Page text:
Understanding The Context Of Questions In Mathematics And Choosing Appropriate Method For Solving.
This piece gives an example understanding of context and appropriately choosing method to solve a mathematical problem.
Date : 24/03/2019
As the examinations are approaching, I thought it may well be appropriate to point out the importance of carefully paying attention to context of questions.
Rather than talking in general terms, an example will make this piece short and quickly come to the point.
Take single variable quadratic expression using x as variable in Cartesian coordinate system. One way of finding maximum (or minimum) is by completing square.
Another way is to use the fact that the graph of value of the single variable quadratic expression against the variable x is of parabolic profile and parabolic profile is symmetric about the vertical line at x where the expression reaches maximum or minimum. So, finding the two x values where the expression becomes zero by equating the expression to zero, solve it as quadratic equation and then find the middle x value of those two x values where the expression becomes zero.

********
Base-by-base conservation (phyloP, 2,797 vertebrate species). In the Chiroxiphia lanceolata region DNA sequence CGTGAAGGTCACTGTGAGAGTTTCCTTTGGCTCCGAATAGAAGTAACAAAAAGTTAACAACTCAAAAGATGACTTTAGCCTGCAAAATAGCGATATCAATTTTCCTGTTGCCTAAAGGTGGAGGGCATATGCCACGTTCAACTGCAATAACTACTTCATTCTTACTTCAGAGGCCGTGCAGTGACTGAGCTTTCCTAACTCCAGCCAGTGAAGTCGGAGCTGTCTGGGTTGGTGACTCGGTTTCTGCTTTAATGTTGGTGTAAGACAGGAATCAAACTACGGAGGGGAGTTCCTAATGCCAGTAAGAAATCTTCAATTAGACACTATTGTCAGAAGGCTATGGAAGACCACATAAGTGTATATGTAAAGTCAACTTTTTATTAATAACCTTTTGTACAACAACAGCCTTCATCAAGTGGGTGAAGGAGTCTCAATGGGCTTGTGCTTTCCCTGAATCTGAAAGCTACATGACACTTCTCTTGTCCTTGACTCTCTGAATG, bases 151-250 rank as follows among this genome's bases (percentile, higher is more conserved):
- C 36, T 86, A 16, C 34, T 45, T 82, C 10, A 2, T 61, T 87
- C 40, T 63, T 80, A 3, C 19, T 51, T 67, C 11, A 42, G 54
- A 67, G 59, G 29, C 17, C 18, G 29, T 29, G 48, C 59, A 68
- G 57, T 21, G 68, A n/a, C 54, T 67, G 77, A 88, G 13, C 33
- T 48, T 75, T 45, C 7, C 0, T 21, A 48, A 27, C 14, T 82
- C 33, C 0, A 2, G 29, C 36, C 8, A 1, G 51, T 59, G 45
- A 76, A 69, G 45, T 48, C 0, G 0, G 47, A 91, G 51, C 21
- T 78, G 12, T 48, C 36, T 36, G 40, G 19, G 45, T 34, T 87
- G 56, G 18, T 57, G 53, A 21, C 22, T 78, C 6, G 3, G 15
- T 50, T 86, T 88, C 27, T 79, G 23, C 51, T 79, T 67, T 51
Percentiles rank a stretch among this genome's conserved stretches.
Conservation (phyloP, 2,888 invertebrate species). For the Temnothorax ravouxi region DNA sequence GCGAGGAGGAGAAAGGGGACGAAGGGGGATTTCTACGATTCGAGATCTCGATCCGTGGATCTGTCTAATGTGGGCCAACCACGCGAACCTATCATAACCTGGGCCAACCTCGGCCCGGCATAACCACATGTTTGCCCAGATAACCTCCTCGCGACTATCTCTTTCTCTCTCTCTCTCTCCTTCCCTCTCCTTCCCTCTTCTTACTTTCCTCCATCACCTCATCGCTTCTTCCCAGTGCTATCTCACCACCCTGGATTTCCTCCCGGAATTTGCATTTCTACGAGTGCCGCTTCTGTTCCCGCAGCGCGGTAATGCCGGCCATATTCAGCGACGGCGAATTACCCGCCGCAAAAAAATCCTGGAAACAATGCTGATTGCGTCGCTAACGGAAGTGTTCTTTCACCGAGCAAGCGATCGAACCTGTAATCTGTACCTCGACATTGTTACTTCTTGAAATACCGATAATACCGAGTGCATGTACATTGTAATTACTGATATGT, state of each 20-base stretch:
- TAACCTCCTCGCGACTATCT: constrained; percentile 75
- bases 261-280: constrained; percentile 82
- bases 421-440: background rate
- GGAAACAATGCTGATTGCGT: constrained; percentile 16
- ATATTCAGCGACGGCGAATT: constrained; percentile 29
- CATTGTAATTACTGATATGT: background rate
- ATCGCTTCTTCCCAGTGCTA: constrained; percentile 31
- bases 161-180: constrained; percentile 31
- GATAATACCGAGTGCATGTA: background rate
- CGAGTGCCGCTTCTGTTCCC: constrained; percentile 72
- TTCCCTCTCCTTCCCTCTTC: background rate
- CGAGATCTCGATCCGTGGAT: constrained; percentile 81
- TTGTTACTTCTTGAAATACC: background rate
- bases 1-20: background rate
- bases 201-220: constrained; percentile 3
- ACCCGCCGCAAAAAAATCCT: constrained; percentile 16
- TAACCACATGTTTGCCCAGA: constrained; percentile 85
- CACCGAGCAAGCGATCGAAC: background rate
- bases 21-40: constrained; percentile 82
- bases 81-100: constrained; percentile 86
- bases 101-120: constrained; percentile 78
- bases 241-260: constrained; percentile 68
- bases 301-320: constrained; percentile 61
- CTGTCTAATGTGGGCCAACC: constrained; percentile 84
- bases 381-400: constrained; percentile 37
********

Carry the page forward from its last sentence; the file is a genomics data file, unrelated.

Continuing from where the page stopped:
Finding minimum and maximum of single variable quadratic expression appeared as an examination question in different flavours over the years.
At one time, I believe examiners wanted to test the understanding how students are able to relate and apply quadratic expression to real word situation.
The examiners gave the scenario of height of a rocket above the ground level (h) from the time the rocket was launched by a quadratic expression in terms of time, t (t being the variable). The question was to find the maximum height the rocket could reach above the ground and the time at which could the rocket reach maximum height above the ground.
As an example, lets say h = 2 + 18t -1.5(t^2).
The completing square can be used to find the answers.
The second method will yield correct answers in numbers.
However, it is completely wrong application to the situation.
The reason is by saying h= 0, therefore 2 + 18t -1.5(t^2) =0, the solutions are for when height of the rocket above ground is zero.
Without stating the equation represents parabolic profile, symmetrical property of parabolic profile and maximum (or minimum) is reached at the midpoint of the points where h =0, the students had shown indeed incorrect understanding of how the equation relate to physical significance of rocket flight.
Yet, another method is to use differential calculus. The calculus method yields stationary points, where instantaneous rate of change is zero.
Whether the height of the rocket above the ground found by the second method is indeed maximum or not remains unanswered in both second and calculus method. Students need to show that indeed it is the maximum height. I will leave it as an exercise for students.
So, be watchful and careful about the context of questions and try to see what examiners are trying to aim so that students can appropriately choose method and provide reasoning for answers.
This resource was uploaded by: Kidner